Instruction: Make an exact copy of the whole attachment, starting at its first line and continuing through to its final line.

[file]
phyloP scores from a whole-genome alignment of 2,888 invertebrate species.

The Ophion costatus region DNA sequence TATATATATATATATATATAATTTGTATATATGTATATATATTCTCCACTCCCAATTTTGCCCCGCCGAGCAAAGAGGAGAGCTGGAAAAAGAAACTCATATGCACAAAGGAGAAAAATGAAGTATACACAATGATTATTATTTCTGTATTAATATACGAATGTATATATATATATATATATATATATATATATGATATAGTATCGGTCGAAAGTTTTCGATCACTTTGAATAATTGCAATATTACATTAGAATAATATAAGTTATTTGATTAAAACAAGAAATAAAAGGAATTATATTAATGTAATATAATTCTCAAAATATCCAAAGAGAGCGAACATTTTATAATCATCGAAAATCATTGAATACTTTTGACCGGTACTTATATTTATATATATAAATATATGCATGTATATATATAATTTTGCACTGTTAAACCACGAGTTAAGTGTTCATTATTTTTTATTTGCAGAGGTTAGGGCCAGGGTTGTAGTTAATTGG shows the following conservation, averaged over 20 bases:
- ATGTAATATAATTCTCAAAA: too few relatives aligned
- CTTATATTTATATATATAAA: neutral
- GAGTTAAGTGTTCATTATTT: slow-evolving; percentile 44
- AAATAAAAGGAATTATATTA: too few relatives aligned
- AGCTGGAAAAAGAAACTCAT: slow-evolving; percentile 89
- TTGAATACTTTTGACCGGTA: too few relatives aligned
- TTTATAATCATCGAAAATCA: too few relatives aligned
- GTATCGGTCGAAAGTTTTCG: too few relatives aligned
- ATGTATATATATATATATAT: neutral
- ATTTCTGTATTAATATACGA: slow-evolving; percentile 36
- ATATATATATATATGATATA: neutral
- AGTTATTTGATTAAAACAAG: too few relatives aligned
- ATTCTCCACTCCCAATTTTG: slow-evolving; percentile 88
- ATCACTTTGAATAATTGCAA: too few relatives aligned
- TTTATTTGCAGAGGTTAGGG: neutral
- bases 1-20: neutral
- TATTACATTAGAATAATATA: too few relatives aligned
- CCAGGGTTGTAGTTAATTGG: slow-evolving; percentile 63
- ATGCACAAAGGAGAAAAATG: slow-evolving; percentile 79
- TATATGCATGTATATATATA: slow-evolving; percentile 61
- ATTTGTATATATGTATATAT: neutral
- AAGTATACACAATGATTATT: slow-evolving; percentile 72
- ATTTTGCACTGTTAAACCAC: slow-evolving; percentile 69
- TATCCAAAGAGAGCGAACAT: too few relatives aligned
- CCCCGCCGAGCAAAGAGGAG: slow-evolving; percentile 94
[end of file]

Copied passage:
phyloP scores from a whole-genome alignment of 2,888 invertebrate species.

The Ophion costatus region DNA sequence TATATATATATATATATATAATTTGTATATATGTATATATATTCTCCACTCCCAATTTTGCCCCGCCGAGCAAAGAGGAGAGCTGGAAAAAGAAACTCATATGCACAAAGGAGAAAAATGAAGTATACACAATGATTATTATTTCTGTATTAATATACGAATGTATATATATATATATATATATATATATATATGATATAGTATCGGTCGAAAGTTTTCGATCACTTTGAATAATTGCAATATTACATTAGAATAATATAAGTTATTTGATTAAAACAAGAAATAAAAGGAATTATATTAATGTAATATAATTCTCAAAATATCCAAAGAGAGCGAACATTTTATAATCATCGAAAATCATTGAATACTTTTGACCGGTACTTATATTTATATATATAAATATATGCATGTATATATATAATTTTGCACTGTTAAACCACGAGTTAAGTGTTCATTATTTTTTATTTGCAGAGGTTAGGGCCAGGGTTGTAGTTAATTGG shows the following conservation, averaged over 20 bases:
- ATGTAATATAATTCTCAAAA: too few relatives aligned
- CTTATATTTATATATATAAA: neutral
- GAGTTAAGTGTTCATTATTT: slow-evolving; percentile 44
- AAATAAAAGGAATTATATTA: too few relatives aligned
- AGCTGGAAAAAGAAACTCAT: slow-evolving; percentile 89
- TTGAATACTTTTGACCGGTA: too few relatives aligned
- TTTATAATCATCGAAAATCA: too few relatives aligned
- GTATCGGTCGAAAGTTTTCG: too few relatives aligned
- ATGTATATATATATATATAT: neutral
- ATTTCTGTATTAATATACGA: slow-evolving; percentile 36
- ATATATATATATATGATATA: neutral
- AGTTATTTGATTAAAACAAG: too few relatives aligned
- ATTCTCCACTCCCAATTTTG: slow-evolving; percentile 88
- ATCACTTTGAATAATTGCAA: too few relatives aligned
- TTTATTTGCAGAGGTTAGGG: neutral
- bases 1-20: neutral
- TATTACATTAGAATAATATA: too few relatives aligned
- CCAGGGTTGTAGTTAATTGG: slow-evolving; percentile 63
- ATGCACAAAGGAGAAAAATG: slow-evolving; percentile 79
- TATATGCATGTATATATATA: slow-evolving; percentile 61
- ATTTGTATATATGTATATAT: neutral
- AAGTATACACAATGATTATT: slow-evolving; percentile 72
- ATTTTGCACTGTTAAACCAC: slow-evolving; percentile 69
- TATCCAAAGAGAGCGAACAT: too few relatives aligned
- CCCCGCCGAGCAAAGAGGAG: slow-evolving; percentile 94